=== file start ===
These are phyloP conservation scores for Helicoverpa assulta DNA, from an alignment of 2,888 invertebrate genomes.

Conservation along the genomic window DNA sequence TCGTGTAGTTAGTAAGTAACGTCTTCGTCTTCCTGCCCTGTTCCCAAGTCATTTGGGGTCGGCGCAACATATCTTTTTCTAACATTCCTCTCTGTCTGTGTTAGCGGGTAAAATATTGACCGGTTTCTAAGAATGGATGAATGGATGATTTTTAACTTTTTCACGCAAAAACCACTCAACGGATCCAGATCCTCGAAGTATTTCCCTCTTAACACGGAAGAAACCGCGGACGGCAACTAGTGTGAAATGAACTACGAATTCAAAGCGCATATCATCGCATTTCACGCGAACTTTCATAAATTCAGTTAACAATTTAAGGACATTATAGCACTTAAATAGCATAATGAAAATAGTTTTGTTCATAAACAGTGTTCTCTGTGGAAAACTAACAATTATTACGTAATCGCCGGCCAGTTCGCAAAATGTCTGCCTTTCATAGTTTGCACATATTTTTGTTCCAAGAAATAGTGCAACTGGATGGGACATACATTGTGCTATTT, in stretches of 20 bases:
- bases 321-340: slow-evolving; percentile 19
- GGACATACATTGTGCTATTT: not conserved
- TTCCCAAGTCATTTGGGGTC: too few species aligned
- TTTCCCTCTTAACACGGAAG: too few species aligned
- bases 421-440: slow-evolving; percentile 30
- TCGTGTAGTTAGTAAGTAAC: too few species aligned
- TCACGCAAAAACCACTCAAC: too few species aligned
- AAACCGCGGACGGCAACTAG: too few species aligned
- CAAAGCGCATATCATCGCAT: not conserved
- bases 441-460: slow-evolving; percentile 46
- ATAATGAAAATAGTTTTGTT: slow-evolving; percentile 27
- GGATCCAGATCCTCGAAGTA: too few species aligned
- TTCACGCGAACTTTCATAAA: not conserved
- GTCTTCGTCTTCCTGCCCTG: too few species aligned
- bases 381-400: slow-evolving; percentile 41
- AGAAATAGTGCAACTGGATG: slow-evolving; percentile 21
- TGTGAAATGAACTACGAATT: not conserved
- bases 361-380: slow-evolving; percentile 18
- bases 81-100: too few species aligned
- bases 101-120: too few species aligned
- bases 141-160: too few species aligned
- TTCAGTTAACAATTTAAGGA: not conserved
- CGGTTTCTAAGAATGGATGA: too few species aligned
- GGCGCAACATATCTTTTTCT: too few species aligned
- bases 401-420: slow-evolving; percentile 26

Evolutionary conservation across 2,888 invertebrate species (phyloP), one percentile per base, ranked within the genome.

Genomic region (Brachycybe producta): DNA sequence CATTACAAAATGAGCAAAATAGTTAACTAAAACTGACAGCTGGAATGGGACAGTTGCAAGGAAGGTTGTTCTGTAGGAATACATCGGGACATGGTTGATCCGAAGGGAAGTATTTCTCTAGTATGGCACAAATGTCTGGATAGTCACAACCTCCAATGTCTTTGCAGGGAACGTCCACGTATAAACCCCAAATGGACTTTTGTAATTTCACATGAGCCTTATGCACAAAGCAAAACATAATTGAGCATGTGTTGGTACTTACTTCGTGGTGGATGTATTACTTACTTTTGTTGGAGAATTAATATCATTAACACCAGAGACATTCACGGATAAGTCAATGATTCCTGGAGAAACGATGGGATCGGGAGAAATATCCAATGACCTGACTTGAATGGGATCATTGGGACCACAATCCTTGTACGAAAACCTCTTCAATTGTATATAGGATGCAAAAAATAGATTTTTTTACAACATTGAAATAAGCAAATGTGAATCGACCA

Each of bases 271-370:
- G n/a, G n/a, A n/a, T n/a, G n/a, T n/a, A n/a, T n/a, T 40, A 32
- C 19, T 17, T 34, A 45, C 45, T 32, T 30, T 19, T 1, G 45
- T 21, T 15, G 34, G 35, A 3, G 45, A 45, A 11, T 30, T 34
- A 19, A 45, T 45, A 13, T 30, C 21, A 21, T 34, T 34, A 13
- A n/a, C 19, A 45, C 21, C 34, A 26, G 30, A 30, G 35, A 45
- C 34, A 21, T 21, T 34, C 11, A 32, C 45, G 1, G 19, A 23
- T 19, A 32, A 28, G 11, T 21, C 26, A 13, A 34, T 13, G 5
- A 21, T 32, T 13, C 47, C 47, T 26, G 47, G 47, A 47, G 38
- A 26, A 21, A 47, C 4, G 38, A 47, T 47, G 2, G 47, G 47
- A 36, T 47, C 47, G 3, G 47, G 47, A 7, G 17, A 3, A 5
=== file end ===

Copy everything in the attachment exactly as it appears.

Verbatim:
These are phyloP conservation scores for Helicoverpa assulta DNA, from an alignment of 2,888 invertebrate genomes.

Conservation along the genomic window DNA sequence TCGTGTAGTTAGTAAGTAACGTCTTCGTCTTCCTGCCCTGTTCCCAAGTCATTTGGGGTCGGCGCAACATATCTTTTTCTAACATTCCTCTCTGTCTGTGTTAGCGGGTAAAATATTGACCGGTTTCTAAGAATGGATGAATGGATGATTTTTAACTTTTTCACGCAAAAACCACTCAACGGATCCAGATCCTCGAAGTATTTCCCTCTTAACACGGAAGAAACCGCGGACGGCAACTAGTGTGAAATGAACTACGAATTCAAAGCGCATATCATCGCATTTCACGCGAACTTTCATAAATTCAGTTAACAATTTAAGGACATTATAGCACTTAAATAGCATAATGAAAATAGTTTTGTTCATAAACAGTGTTCTCTGTGGAAAACTAACAATTATTACGTAATCGCCGGCCAGTTCGCAAAATGTCTGCCTTTCATAGTTTGCACATATTTTTGTTCCAAGAAATAGTGCAACTGGATGGGACATACATTGTGCTATTT, in stretches of 20 bases:
- bases 321-340: slow-evolving; percentile 19
- GGACATACATTGTGCTATTT: not conserved
- TTCCCAAGTCATTTGGGGTC: too few species aligned
- TTTCCCTCTTAACACGGAAG: too few species aligned
- bases 421-440: slow-evolving; percentile 30
- TCGTGTAGTTAGTAAGTAAC: too few species aligned
- TCACGCAAAAACCACTCAAC: too few species aligned
- AAACCGCGGACGGCAACTAG: too few species aligned
- CAAAGCGCATATCATCGCAT: not conserved
- bases 441-460: slow-evolving; percentile 46
- ATAATGAAAATAGTTTTGTT: slow-evolving; percentile 27
- GGATCCAGATCCTCGAAGTA: too few species aligned
- TTCACGCGAACTTTCATAAA: not conserved
- GTCTTCGTCTTCCTGCCCTG: too few species aligned
- bases 381-400: slow-evolving; percentile 41
- AGAAATAGTGCAACTGGATG: slow-evolving; percentile 21
- TGTGAAATGAACTACGAATT: not conserved
- bases 361-380: slow-evolving; percentile 18
- bases 81-100: too few species aligned
- bases 101-120: too few species aligned
- bases 141-160: too few species aligned
- TTCAGTTAACAATTTAAGGA: not conserved
- CGGTTTCTAAGAATGGATGA: too few species aligned
- GGCGCAACATATCTTTTTCT: too few species aligned
- bases 401-420: slow-evolving; percentile 26

Evolutionary conservation across 2,888 invertebrate species (phyloP), one percentile per base, ranked within the genome.

Genomic region (Brachycybe producta): DNA sequence CATTACAAAATGAGCAAAATAGTTAACTAAAACTGACAGCTGGAATGGGACAGTTGCAAGGAAGGTTGTTCTGTAGGAATACATCGGGACATGGTTGATCCGAAGGGAAGTATTTCTCTAGTATGGCACAAATGTCTGGATAGTCACAACCTCCAATGTCTTTGCAGGGAACGTCCACGTATAAACCCCAAATGGACTTTTGTAATTTCACATGAGCCTTATGCACAAAGCAAAACATAATTGAGCATGTGTTGGTACTTACTTCGTGGTGGATGTATTACTTACTTTTGTTGGAGAATTAATATCATTAACACCAGAGACATTCACGGATAAGTCAATGATTCCTGGAGAAACGATGGGATCGGGAGAAATATCCAATGACCTGACTTGAATGGGATCATTGGGACCACAATCCTTGTACGAAAACCTCTTCAATTGTATATAGGATGCAAAAAATAGATTTTTTTACAACATTGAAATAAGCAAATGTGAATCGACCA

Each of bases 271-370:
- G n/a, G n/a, A n/a, T n/a, G n/a, T n/a, A n/a, T n/a, T 40, A 32
- C 19, T 17, T 34, A 45, C 45, T 32, T 30, T 19, T 1, G 45
- T 21, T 15, G 34, G 35, A 3, G 45, A 45, A 11, T 30, T 34
- A 19, A 45, T 45, A 13, T 30, C 21, A 21, T 34, T 34, A 13
- A n/a, C 19, A 45, C 21, C 34, A 26, G 30, A 30, G 35, A 45
- C 34, A 21, T 21, T 34, C 11, A 32, C 45, G 1, G 19, A 23
- T 19, A 32, A 28, G 11, T 21, C 26, A 13, A 34, T 13, G 5
- A 21, T 32, T 13, C 47, C 47, T 26, G 47, G 47, A 47, G 38
- A 26, A 21, A 47, C 4, G 38, A 47, T 47, G 2, G 47, G 47
- A 36, T 47, C 47, G 3, G 47, G 47, A 7, G 17, A 3, A 5